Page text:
'The Five-Year Engagement'
Full disclosure: I'm a huge fan of Jason Segel and his frequent collaborator Nicholas Stoller. I'm also getting married next year, and so I was particularly inclined to be tickled by The Five-Year Engagement. Two artists I admire tackling subject matter that is particularly relevant to my life at this exact moment? Yep, I was half in the bag for this one before I ever pushed play. And I haven't even broached the presence of the dazzling and charming Emily Blunt.
The title of The Five-Year Engagement tells you most of what you need to know about the plot. San Franciscans Tom Solomon (Segel) and Violet Barnes (Blunt) are madly in love, and as the film opens Tom is sweating through the final few moments before he proposes to Violet. After a few amusing hiccups, he pops the question and she says yes. To be clear, their path down the aisle is anything but straight, in case you haven't picked up on the wink-wink titular hint.
The first obstacle to their marriage is the unplanned pregnancy and shotgun wedding of Violet's sister Suzie (Alison Brie) to Tom's best friend Alex (Chris Pratt). That's a mere precursor to the big one, though: Violet, working toward her doctorate in psychology, gets accepted to a program at the University of Michigan. Tom, a talented chef, agrees to move halfway across the country to be with her as she finishes up her schooling, learning only after he agrees to move with her that he was in line to take over as head chef at a new restaurant.
With few prospects in their new home of Ann Arbor, Mich., Tom is thrust into a downward spiral of resentment and depression. Of course, it's the mostly funny kind of resentment and depression. There are mutton chops and crossbows and ugly sweaters knit by Chris Parnell.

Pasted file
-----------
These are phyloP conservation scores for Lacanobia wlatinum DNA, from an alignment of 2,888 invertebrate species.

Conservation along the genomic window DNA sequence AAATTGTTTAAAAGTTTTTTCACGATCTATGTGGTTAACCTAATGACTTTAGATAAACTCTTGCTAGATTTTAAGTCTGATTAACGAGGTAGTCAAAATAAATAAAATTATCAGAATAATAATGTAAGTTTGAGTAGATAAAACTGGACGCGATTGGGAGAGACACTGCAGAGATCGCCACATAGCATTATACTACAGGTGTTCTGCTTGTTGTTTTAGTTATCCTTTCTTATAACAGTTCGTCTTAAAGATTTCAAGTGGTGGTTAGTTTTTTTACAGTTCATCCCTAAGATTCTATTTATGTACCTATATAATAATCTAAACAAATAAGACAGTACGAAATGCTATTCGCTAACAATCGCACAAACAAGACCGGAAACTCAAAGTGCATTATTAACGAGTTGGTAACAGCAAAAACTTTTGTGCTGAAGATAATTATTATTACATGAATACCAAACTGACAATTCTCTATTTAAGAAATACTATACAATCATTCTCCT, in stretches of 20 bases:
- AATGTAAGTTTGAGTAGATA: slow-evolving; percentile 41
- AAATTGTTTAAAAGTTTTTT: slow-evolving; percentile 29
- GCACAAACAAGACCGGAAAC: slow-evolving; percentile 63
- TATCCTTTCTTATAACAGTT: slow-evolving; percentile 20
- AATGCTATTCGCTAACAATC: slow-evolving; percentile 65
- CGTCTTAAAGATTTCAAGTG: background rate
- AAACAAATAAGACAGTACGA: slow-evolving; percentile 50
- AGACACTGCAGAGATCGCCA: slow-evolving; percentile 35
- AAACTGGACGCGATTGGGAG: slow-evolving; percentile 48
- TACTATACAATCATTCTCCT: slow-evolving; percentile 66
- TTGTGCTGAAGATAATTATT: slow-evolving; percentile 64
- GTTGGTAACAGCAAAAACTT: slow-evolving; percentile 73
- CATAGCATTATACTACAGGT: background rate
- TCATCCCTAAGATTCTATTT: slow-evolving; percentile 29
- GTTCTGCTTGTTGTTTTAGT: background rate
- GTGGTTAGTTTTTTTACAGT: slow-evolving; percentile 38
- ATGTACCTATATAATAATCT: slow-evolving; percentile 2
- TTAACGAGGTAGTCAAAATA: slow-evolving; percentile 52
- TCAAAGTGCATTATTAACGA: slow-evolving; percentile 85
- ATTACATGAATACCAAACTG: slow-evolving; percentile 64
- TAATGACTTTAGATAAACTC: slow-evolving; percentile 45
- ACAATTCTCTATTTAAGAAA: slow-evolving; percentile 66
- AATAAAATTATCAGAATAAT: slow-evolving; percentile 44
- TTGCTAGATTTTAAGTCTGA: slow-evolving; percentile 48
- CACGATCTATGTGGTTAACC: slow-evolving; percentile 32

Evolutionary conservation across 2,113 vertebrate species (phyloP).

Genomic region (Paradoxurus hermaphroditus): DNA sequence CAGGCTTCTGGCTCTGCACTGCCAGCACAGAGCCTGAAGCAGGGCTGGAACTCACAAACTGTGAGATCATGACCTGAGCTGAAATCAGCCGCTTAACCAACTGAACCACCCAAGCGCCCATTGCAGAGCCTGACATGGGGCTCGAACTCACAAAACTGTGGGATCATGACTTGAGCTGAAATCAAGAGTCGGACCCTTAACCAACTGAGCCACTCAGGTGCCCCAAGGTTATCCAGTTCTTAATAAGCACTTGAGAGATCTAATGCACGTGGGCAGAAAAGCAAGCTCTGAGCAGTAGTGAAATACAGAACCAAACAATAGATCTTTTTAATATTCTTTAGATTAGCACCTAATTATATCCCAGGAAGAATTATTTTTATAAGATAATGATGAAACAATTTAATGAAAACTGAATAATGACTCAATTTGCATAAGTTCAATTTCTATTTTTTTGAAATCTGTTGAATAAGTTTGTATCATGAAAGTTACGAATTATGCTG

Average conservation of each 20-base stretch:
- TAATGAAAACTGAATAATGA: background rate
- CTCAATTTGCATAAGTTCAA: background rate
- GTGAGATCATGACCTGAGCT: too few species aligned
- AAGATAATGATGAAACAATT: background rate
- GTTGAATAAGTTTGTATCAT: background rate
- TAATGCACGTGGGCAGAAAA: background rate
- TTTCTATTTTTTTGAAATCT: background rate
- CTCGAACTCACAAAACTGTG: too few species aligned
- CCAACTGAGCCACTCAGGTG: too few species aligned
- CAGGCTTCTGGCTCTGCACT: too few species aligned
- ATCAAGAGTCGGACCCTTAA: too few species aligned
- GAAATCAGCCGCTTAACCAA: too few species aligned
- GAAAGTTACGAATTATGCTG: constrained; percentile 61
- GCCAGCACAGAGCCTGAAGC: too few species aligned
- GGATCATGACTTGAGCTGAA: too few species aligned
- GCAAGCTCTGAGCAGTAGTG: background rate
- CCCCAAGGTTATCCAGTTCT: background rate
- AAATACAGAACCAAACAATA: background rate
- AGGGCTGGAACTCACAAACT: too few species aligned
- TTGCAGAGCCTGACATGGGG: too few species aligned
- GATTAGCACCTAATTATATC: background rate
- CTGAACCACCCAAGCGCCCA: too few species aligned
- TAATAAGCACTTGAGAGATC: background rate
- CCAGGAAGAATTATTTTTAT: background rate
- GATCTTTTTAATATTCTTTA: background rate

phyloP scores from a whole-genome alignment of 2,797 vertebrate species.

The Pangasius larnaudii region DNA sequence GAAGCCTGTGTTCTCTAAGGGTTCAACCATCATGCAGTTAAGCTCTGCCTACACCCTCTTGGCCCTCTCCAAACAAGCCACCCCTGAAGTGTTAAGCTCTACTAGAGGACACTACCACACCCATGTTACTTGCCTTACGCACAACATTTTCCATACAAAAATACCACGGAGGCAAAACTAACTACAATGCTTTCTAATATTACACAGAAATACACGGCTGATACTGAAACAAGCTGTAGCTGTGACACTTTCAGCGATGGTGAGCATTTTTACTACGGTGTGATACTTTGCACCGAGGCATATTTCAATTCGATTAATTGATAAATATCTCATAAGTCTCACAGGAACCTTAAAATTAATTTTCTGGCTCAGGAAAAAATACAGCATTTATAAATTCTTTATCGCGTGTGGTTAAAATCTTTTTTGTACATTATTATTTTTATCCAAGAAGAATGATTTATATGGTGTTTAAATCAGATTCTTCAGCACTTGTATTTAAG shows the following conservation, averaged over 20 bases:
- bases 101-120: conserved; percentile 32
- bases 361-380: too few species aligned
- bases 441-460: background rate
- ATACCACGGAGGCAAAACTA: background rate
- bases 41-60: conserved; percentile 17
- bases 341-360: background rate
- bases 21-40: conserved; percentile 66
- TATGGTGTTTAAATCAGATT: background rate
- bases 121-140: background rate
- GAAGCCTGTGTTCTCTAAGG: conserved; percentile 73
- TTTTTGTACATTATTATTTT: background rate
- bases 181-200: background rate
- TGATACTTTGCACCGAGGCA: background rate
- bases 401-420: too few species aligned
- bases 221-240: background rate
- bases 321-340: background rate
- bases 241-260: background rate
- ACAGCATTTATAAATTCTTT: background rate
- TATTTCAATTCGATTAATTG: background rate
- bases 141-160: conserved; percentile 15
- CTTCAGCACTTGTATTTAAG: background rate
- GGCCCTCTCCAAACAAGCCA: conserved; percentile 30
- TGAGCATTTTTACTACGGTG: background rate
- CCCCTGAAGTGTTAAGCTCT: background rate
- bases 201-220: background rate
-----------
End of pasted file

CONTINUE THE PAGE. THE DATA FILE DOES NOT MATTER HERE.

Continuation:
I suppose the big and totally valid criticism that you can level at The Five-Year Engagement is that it takes far too long just to get to Segel's mutton chops and from there it devolves, disappointingly, into a fairly standard rom com. Me, though? I was a bit too enthralled by Segel, Blunt and the stellar supporting players lined up around them (particularly Pratt, Brie and Brian Posehn) to be all that bothered by the predictable Apatow-ian length and the even more predictable conclusion.
Stoller and Segel, who also co-wrote The Muppets and Forgetting Sarah Marshall along with The Five-Year Engagement, have a peculiar talent for creating films that are both sweater-in-winter warm and chortle-inducing. It strikes me as I write this review that there really haven't been that many movies like this one lately. It's been a rough couple of years for comedies in general, but even beyond that so few of them hit that sort-of-rom-com, sort-of-gross-out-buddy-flick sweet spot that you get here. There are plenty of absurdist Will Ferrell comedies, at-times oppressively dark and hard-edged Hangovers and Bachelorettes and overly saccharine romantic comedies in the cinematic world. But there are not enough like The Five-Year Engagement and Forgetting Sarah Marshall and, my personal favorite (though not a Stoller-Segel collaboration), I Love You, Man.
The Five-Year Engagement has its flaws, yes. It could have lost 20 or 30 minutes somewhere and been a stronger film. (Really, no comedy should be much longer than 100 minutes as a general rule.) But its positive qualities far outweighed the blemishes. That's more than welcome these days.